Posted on Thursday, 30th December 2010 by Alastair Bayliss
Arsenal missed out on the opportunity to join Manchester United at the top of the league last night, and whilst crucial refereeing decisions went against them throughout the match, one has to raise questions about the team selection employed on the evening.
Arsenal clearly did not arrive at the DW Stadium in the rudest of health. Playing against a fellow challenger for the title merely forty-eight hours previous to a tough away game against a side brimming with confidence is by no means ideal preparation. The extra day’s rest for Wigan Athletic essentially forced Arsene Wenger to address the situation by handing starts to players who had not ventured onto the pitch on Monday evening. But was this really necessary?
There is no doubt that some changes were essential – Robin Van Persie, for example, shall never play two games in three days for the rest of his career, for his susceptibility to injury is such that to pick him would be a decision bordering on insane. However, surely there is more resilience in the rest of the squad? The decision not to play Johan Djourou despite the fact that he has played very little football in the last month was a baffling one, especially given his highly impressive showing against Chelsea. The partnership he has built up with Laurent Koscielny is an extremely promising one, and there is absolutely no doubt that it shall be in place for the Saturday evening trip to Birmingham. Of course, it is easy to say in hindsight, but the own goal from Sebastian Squillaci really encapsulated all that was wrong about the decision to rest Djourou.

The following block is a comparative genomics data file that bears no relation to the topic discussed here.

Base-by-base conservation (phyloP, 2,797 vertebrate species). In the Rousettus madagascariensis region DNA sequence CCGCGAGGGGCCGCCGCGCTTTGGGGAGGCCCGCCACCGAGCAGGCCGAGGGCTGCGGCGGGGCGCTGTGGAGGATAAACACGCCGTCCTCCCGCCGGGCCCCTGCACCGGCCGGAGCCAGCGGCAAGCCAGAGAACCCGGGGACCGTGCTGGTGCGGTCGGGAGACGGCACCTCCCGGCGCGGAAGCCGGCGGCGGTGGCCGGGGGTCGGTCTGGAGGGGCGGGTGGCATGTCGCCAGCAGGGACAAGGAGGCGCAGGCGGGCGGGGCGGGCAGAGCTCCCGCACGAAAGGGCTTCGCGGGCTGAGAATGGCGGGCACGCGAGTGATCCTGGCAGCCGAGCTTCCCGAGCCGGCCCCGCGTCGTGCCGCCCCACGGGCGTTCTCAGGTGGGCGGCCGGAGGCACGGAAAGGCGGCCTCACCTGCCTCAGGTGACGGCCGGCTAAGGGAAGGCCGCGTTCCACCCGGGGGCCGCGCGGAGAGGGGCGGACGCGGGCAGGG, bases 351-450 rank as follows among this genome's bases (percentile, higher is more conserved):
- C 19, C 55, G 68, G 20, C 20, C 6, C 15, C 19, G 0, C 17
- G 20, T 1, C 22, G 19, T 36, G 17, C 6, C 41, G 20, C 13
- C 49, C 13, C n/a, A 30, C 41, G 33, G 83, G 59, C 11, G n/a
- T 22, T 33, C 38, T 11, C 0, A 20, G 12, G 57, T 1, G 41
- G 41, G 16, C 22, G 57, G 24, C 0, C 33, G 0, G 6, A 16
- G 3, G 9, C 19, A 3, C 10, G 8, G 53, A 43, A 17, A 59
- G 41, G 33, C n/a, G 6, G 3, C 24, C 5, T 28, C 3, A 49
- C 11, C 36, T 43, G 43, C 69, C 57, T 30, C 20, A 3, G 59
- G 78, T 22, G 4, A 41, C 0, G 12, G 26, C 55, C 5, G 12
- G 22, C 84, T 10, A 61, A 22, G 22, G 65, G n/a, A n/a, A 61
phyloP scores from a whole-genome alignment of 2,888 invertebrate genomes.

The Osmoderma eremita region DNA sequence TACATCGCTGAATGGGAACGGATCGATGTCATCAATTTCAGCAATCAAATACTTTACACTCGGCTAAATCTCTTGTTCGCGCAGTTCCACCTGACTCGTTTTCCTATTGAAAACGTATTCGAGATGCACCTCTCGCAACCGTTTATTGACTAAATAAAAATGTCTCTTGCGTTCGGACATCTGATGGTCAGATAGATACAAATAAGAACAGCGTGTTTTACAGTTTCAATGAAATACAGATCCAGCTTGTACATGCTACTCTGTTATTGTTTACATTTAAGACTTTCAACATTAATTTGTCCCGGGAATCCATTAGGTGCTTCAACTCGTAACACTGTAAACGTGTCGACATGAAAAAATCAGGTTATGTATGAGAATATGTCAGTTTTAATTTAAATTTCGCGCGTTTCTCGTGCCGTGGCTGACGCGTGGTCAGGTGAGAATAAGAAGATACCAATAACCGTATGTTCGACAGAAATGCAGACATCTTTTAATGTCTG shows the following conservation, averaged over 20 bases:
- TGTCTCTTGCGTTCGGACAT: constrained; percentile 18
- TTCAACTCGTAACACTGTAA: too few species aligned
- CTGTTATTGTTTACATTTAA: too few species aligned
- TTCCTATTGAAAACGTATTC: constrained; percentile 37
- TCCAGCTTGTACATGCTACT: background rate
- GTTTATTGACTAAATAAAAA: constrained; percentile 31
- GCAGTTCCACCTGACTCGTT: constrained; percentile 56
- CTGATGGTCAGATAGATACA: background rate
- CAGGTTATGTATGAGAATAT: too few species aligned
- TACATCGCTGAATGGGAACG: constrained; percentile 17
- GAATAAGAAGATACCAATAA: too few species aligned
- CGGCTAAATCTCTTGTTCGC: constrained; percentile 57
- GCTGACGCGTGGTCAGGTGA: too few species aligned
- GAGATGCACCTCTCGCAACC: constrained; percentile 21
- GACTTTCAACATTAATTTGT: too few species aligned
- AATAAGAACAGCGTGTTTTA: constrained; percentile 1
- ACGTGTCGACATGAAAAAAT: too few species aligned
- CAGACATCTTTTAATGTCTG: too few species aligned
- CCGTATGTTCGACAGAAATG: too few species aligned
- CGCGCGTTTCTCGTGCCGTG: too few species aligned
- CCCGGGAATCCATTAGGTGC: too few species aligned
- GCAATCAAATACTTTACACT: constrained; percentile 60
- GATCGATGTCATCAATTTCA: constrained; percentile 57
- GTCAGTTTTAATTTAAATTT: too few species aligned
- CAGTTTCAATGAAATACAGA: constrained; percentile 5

If one were to contrast the team selection of Arsene Wenger to the one of Sir Alex Ferguson, for example, the distinction is immediately apparent. For the former, only three of the back five retained their places, whilst for the latter, all five were trusted to perform again very soon after the victory against Sunderland. Obviously, the result in both games was identical in terms of points won, but one has to factor in that Manchester United were playing against a side who have only lost once at St. Andrews this season.
This will however form the crux to Wenger’s argument. Arsenal travel to Birmingham on New Year’s Day and there is no doubt that the players lining up then will resemble more closely those who destroyed Chelsea. There is little doubt that it requires a stronger team to overturn Birmingham than to conquer Wigan, but there is also marginal doubt that last night was a wasted opportunity. Making eight changes, including players who thrive on confidence such as Jack Wilshere and Theo Walcott, proved to be an extremely misguided tactical decision on Wenger’s part. However, If Arsenal can snatch a victory at one of the Premier League’s toughest grounds on the weekend, then seven points from a possible nine over an extremely hectic Christmas period would be considered a success, and evidently, this latest result shall be allowed to fade into distant memory.
Be apart of the Chelsea v Aston Villa and Wigan v Newcastle games on 02/01/11 – try your luck at winning some real cash at PICKLIVE
Click on the image below to get involved.
Follow me on Twitter – http://twitter.com/Ali_Bayliss
Visit and Join our Facebook page, click HERE to do so
‘Fans wanted’ – If you would like to write for Gunnersphere.com and get your views and opinions across, simply message me on Twitter
Tags: Arsene Wenger, DW Stadium, Jack Wilshere, Johan Djourou, Laurent Koscielny, Robin Van Persie, Sebastien Squillaci, Sir Alex Ferguson, St. Andrews, Theo Walcott
Posted in View From The Sphere | Comments (2)